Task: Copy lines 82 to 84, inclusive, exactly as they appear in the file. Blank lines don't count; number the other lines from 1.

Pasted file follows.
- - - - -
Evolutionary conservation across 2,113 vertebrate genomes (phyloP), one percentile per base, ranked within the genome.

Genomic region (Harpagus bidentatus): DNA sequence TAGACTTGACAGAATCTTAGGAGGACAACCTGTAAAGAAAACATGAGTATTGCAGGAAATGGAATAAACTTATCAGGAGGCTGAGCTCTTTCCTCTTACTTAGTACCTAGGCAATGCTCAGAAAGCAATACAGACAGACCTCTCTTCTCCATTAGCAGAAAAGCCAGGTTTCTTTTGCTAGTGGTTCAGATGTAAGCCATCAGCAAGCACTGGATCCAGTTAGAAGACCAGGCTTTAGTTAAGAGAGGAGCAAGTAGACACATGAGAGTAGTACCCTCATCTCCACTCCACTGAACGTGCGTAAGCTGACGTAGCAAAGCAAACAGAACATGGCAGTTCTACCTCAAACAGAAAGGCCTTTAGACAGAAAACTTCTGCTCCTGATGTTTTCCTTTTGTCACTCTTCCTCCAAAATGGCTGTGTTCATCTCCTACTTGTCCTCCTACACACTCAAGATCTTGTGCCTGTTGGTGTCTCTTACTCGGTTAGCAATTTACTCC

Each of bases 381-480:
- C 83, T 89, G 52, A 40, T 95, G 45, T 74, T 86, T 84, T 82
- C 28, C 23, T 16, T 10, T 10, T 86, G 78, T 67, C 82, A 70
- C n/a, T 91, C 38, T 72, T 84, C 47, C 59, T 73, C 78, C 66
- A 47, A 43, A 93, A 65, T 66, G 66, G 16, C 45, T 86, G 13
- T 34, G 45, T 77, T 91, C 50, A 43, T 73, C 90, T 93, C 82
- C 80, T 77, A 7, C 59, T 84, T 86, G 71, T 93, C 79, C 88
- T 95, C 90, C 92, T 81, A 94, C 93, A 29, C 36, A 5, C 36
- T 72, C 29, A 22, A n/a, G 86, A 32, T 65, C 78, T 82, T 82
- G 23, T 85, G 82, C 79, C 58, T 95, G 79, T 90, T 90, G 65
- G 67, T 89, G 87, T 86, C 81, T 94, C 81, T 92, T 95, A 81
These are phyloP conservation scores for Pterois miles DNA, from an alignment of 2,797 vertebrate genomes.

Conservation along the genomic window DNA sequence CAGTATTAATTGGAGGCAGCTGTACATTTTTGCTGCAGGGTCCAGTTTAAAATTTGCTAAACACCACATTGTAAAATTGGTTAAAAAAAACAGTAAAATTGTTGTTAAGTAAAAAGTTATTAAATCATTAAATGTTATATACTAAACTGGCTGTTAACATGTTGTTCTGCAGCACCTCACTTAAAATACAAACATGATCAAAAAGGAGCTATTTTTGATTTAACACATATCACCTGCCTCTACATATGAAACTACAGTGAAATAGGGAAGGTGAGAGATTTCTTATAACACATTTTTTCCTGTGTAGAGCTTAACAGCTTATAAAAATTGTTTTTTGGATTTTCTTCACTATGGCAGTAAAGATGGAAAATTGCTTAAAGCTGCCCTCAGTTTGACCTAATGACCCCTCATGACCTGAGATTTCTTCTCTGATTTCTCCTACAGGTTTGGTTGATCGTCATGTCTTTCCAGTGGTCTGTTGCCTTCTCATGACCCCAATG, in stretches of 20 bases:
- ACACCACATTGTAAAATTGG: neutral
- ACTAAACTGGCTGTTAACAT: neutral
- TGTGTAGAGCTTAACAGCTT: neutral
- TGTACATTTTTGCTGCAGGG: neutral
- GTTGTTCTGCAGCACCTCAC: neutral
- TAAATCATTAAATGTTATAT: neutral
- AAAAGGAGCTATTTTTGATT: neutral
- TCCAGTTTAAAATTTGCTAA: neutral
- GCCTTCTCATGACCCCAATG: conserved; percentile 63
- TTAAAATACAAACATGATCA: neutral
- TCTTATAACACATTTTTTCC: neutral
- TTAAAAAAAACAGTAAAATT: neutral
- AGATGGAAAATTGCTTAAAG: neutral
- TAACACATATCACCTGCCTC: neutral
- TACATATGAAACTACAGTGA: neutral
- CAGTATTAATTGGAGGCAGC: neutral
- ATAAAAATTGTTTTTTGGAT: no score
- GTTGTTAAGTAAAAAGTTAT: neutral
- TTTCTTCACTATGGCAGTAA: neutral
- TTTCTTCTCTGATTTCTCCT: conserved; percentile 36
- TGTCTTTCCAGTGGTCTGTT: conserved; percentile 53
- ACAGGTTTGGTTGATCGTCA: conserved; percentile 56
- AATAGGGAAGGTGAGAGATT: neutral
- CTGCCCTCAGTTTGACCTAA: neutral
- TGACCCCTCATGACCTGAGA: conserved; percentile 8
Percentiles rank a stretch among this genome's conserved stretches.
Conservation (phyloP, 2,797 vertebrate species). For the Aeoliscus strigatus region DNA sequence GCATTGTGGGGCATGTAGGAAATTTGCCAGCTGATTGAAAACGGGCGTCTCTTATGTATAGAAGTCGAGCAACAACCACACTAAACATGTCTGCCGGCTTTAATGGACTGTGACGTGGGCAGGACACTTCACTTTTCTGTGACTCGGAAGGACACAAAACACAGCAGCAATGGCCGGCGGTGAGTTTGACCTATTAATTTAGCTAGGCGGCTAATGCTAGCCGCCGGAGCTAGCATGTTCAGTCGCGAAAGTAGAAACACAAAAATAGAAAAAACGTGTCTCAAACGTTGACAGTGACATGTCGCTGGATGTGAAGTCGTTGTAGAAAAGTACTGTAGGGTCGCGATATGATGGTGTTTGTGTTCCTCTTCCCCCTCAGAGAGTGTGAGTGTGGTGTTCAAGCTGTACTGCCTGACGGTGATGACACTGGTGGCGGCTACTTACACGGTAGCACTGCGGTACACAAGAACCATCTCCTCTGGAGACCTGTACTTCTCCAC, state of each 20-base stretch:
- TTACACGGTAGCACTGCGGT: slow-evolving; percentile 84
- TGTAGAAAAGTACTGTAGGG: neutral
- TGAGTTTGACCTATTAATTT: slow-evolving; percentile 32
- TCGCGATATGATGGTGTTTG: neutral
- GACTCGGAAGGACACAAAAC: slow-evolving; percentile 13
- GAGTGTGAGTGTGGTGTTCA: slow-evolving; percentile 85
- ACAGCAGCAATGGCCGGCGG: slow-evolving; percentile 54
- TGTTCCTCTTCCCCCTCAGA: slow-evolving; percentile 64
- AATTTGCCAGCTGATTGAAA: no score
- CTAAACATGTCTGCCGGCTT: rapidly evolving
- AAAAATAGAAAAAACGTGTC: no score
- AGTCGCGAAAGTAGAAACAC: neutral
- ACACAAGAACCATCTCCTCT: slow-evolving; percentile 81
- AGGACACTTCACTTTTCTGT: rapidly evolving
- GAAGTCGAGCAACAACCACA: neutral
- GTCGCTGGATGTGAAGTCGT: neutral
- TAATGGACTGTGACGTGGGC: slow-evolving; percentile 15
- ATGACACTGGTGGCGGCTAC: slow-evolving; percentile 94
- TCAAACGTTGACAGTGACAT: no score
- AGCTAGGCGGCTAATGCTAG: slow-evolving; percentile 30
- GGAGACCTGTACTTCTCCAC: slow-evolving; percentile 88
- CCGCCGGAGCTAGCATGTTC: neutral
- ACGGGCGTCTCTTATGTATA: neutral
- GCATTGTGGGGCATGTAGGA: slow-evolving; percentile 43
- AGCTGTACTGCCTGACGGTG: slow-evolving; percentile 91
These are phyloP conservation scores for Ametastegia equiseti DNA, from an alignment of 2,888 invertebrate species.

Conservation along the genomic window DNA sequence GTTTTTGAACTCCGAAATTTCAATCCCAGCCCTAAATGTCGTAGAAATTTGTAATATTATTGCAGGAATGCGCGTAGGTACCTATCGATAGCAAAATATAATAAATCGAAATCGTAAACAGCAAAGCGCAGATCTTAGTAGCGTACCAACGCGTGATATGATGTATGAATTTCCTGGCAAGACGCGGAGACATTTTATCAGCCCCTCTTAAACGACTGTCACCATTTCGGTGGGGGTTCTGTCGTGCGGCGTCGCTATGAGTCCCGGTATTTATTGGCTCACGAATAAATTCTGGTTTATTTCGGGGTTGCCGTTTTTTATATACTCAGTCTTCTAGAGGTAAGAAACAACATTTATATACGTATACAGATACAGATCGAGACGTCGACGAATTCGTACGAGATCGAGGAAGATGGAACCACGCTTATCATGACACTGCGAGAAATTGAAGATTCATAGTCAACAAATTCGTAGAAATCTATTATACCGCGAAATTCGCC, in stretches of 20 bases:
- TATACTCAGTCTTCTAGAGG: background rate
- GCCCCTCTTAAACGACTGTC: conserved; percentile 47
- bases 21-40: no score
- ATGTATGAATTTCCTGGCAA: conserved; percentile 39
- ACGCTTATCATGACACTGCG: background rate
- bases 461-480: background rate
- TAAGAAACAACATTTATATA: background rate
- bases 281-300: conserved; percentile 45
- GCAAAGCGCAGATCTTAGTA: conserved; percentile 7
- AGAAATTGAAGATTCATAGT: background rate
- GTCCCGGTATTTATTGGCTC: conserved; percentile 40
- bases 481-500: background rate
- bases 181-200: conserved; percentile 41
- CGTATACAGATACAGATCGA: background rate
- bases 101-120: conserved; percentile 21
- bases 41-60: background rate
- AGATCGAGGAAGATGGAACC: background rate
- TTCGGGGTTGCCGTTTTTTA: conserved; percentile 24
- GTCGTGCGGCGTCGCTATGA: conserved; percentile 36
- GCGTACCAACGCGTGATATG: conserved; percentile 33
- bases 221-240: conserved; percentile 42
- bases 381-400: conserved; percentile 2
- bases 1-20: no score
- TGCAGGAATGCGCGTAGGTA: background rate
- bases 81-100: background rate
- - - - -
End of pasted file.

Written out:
- bases 181-200: conserved; percentile 41
- CGTATACAGATACAGATCGA: background rate
- bases 101-120: conserved; percentile 21